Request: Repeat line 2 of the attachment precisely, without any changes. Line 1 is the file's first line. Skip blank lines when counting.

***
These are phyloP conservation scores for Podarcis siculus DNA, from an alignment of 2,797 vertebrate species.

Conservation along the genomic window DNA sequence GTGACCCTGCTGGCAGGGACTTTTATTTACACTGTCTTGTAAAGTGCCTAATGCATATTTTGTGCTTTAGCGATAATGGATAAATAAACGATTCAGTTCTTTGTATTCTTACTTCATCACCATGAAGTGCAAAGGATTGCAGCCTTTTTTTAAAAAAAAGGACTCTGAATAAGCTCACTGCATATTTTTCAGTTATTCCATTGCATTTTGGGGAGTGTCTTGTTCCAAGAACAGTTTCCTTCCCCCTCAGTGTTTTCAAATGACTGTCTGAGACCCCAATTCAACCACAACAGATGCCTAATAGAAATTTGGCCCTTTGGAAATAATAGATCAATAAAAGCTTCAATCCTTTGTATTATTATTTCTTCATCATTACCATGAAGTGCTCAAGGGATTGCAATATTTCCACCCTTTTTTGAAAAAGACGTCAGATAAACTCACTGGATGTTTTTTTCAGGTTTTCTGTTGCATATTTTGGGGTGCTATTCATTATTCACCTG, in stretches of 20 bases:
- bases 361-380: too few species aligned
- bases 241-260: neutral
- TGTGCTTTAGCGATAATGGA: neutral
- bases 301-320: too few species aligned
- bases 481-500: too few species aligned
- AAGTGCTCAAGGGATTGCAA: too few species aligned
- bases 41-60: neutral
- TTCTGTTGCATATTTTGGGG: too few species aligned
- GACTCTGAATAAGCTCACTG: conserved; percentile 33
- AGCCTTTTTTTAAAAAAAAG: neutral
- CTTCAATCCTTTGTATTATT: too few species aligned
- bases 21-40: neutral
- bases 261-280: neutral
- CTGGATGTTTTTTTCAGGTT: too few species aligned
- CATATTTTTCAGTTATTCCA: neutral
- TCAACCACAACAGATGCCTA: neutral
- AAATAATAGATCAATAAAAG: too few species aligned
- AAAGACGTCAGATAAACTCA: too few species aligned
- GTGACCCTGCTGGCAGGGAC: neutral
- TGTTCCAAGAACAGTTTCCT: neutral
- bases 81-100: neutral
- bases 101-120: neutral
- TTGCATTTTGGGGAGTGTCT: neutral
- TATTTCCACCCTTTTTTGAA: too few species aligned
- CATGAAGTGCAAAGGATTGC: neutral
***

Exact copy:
Conservation along the genomic window DNA sequence GTGACCCTGCTGGCAGGGACTTTTATTTACACTGTCTTGTAAAGTGCCTAATGCATATTTTGTGCTTTAGCGATAATGGATAAATAAACGATTCAGTTCTTTGTATTCTTACTTCATCACCATGAAGTGCAAAGGATTGCAGCCTTTTTTTAAAAAAAAGGACTCTGAATAAGCTCACTGCATATTTTTCAGTTATTCCATTGCATTTTGGGGAGTGTCTTGTTCCAAGAACAGTTTCCTTCCCCCTCAGTGTTTTCAAATGACTGTCTGAGACCCCAATTCAACCACAACAGATGCCTAATAGAAATTTGGCCCTTTGGAAATAATAGATCAATAAAAGCTTCAATCCTTTGTATTATTATTTCTTCATCATTACCATGAAGTGCTCAAGGGATTGCAATATTTCCACCCTTTTTTGAAAAAGACGTCAGATAAACTCACTGGATGTTTTTTTCAGGTTTTCTGTTGCATATTTTGGGGTGCTATTCATTATTCACCTG, in stretches of 20 bases: